Passage #115: 14 September 2011

Diamonds Aren't Forever



So maybe you don't even like baseball. Maybe you think that its significance has been vastly overstated in the popular culture. Maybe you read your George Will or your Don Delillo and you say "Oh, yeah, baseball is, like, totally a metaphor for America or whatever. Pfft. Thanks, guys." On the other hand, maybe you're a purist who thinks that the entire institution lost its soul with the introduction of the designated hitter rule. Or maybe you think that baseball is just a corrupted (and obviously inferior) version of Rounders or Knattleikr or Gilli-danda. And indeed, you might have some very compelling points there -- not necessarily points that will win you lots of friends at parties, but compelling points nonetheless.

Even if you are one to spoil the sport though, surely you cannot deny that there are a lot of stories bound up in those diamonds? Surely. And not even stories of runs and innings and pennants (which you probably think are boring anyway), but stories of places and people and social movements -- stories that dovetail neatly with the story of the city itself. Franchises are born and die and are transformed along with the neighborhoods that house them; along with the infrastructure that enables them; along with the technologies that bring people to the game and the game to the people.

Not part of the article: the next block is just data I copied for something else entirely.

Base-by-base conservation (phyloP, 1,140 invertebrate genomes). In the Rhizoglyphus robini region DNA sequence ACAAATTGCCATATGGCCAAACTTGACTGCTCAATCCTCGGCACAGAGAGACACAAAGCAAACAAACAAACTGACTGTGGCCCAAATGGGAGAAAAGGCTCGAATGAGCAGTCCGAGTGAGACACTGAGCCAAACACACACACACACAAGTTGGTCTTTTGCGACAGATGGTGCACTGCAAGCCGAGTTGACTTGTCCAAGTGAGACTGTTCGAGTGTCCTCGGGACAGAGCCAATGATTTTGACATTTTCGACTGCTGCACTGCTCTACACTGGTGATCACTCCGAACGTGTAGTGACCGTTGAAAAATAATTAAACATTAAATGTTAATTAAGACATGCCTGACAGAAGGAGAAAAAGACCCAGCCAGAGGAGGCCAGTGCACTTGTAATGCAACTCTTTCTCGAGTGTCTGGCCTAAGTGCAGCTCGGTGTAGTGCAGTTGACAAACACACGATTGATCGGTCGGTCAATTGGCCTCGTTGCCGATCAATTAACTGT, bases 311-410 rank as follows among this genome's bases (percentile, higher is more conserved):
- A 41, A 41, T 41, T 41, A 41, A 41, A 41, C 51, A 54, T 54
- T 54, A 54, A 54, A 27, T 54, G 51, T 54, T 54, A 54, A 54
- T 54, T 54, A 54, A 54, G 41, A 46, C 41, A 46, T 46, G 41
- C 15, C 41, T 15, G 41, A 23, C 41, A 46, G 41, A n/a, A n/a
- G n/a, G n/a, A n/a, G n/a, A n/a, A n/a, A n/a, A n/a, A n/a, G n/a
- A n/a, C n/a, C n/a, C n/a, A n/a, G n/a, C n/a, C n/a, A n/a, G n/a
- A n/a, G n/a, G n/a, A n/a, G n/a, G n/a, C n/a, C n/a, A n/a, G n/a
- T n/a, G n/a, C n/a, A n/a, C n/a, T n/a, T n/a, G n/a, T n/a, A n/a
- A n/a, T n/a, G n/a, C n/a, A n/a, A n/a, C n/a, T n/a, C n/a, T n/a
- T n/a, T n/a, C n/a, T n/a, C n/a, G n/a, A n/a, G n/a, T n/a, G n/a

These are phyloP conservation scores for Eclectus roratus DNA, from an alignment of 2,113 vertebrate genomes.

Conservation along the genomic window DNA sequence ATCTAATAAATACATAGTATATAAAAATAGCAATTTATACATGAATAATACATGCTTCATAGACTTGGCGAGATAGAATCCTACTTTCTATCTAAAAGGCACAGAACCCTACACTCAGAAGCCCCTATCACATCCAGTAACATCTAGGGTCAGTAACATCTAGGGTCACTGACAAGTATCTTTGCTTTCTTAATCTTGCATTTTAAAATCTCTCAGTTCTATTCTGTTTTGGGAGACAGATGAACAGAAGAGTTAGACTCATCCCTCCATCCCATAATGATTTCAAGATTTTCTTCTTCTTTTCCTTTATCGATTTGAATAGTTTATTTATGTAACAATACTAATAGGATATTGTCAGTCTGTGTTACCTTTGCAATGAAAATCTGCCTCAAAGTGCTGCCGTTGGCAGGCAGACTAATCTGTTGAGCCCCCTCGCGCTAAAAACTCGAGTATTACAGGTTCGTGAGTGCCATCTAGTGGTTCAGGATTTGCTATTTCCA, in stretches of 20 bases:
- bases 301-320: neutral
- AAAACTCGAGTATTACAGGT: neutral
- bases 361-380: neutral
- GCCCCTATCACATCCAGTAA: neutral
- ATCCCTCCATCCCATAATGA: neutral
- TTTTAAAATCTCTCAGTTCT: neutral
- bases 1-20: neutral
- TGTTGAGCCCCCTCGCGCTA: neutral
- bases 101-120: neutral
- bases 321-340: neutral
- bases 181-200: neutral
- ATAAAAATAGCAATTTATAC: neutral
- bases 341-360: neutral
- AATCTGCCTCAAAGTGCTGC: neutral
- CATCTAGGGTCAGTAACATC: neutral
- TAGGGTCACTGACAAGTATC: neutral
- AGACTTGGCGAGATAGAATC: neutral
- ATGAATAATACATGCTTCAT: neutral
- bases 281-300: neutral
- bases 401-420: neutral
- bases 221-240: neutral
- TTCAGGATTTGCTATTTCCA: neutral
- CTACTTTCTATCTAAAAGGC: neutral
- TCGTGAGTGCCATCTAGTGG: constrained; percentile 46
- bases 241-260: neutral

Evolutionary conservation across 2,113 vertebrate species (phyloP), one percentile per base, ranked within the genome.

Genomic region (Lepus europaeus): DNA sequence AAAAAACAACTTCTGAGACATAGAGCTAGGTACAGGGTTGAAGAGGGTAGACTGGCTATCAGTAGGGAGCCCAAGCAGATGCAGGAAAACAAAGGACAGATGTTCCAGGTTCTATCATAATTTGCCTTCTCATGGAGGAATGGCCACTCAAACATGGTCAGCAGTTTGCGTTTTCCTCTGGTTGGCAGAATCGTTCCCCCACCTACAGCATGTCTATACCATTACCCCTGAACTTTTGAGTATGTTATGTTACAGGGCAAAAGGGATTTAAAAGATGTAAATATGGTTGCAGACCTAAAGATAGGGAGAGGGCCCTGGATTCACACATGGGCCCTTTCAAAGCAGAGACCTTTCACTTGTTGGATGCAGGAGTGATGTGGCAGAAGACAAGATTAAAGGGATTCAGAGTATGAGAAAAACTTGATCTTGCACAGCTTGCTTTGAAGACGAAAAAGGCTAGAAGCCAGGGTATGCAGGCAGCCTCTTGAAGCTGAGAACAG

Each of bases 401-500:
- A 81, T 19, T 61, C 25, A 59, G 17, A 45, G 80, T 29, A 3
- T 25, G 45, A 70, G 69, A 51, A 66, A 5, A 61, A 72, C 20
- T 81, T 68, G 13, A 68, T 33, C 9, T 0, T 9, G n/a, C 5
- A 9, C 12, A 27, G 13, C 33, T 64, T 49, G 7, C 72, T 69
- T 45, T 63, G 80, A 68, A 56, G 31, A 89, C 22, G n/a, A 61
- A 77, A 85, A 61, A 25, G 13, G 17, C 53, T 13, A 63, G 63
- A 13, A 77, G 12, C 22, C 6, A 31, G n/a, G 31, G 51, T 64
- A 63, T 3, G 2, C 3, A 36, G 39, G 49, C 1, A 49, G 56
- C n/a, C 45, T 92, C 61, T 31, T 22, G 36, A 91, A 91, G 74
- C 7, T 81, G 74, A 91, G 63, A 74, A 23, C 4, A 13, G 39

Oh yes, tonight we cover all the bases, even the ones that no longer exist (those ones especially, in fact).


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